But back to Neverfell. She’s naïve, ignorant, trusting, kind-hearted, forgiving, and ready to befriend practically anyone. All that is true, but it’s not complete.
“Do you want to know what I glimpsed in your face just now, for the briefest moment? Rage. I saw the same look flash through your expression this morning when you were filling the bowl with water. You’re shaking because you’re very, very angry.”
“But I’m not! I’m not angry! Am I?”
“Hmm. Well, somebody is.” Childrensin retreated into contemplation for a moment.
Neverfell is indeed very, very angry, and passionately outraged by injustice, of which there is plenty in Caverna, let me tell you.
3) The writing, which is exquisite. The structure of the story is wonderful. The prologue works. If you’re thinking that prologues never work, well, of course they do occasionally, and this is a perfect example.
Once we’re out of the prologue, Neverfell pretty much feels like the only pov character, but she’s not. Hardinge slides seamlessly from one pov to another in a way that serves to build the story while never distracting the reader from the focus on Neverfell.
When, 85% of the way through the book, Hardinge clips a bit off the story and hides it, she does it so openly and blatantly that it doesn’t feel a bit like the author-is-cheating-by-hiding-stuff. It is funny and artistic and perfect. I can quote the whole thing, which stands alone on a page:
Here is a piece that falls between the chapters, like a coin between paving stones. It is a slice of silence in the middle of the melody.
It is a rough and ragged spot, like the frill of stubs where pages have been torn out. There is no point looking for them. They are gone.
You see that for this one second, the narrator is speaking directly to the reader. This never happens except here. It made me laugh because I couldn’t believe Hardinge could get away with this. But she does.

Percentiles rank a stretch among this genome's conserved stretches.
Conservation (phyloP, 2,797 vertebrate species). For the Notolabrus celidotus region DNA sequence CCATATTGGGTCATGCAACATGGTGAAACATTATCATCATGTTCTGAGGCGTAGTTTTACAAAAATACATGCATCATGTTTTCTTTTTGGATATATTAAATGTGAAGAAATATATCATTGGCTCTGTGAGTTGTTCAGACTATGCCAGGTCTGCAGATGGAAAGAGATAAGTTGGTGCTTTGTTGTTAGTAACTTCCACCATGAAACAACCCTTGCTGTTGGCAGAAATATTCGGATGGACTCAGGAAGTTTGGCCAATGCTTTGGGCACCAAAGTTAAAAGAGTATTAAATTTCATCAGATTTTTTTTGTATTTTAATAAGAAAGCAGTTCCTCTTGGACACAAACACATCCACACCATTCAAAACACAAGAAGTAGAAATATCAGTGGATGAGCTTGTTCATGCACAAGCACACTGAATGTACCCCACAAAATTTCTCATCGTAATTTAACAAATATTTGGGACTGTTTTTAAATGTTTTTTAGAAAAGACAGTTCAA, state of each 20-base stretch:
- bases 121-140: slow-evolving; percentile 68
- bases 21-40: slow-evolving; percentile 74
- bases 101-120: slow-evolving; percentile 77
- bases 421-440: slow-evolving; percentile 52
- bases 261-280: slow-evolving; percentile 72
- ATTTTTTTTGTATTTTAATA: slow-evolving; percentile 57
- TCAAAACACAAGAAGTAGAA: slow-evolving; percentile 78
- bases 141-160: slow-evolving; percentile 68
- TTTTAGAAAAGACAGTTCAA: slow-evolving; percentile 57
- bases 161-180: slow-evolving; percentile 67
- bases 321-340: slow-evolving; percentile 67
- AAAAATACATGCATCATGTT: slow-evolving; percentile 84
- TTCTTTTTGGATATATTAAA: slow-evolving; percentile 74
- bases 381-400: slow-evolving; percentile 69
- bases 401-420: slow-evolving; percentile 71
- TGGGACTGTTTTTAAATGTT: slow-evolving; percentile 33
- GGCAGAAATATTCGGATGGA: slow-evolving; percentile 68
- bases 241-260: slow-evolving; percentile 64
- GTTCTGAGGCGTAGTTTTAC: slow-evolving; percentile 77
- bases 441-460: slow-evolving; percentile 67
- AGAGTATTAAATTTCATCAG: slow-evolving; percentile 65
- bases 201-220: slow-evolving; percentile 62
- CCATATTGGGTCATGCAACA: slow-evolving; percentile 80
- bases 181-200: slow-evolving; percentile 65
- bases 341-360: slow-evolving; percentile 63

And once we’re done with the story? I *love* the epilogue.
And, of course, beyond the structure, the actual sentence-level writing is lovely. Since October 29th, I have actually read:
A Face Like Glass
Quarter Share, Half Share, and Full Share by Nathan Lowell
The Shadow Queen and Shalador’s Lady by Anne Bishop
And I sincerely enjoyed all of these books, I really did. I mean, you can see I read multiple books by Lowell *and* Bishop. But the writing is *so* different, the authors might almost be writing in different languages.
Bishop’s writing is functional but not usually inspired, and tends to be repetitive in phrasing. Lowell’s writing is adequate but amateurish, by which I mean that, for example, he uses phrases like “she said, with a gentle smile.” In contrast, Hardinge, wow. I would quote a dozen wonderful bits except they would contain too many spoilers. I’m only with difficulty containing my desire to quote this great bit from right near the ending, but . . . no, obviously mustn’t do that. It’s tempting, though, it truly is.
So: you were all right, A Face Like Glass was lovely, and yes, yes, now I can see I must pick up all of Hardinge’s backlist. I have Gullstruck Island already, so that’s a start.
Next up: not sure. I’m feeling guilty because Hild has been on my TBR pile for such a very long time, but on the other hand Siavahda described (on Goodreads) Silver on the Road as a “dreamy western,” which does sound thoroughly appealing. Maybe I’ll read two pages from everything on my top ten list and see if there’s any book where I just . . . can’t . . . stop.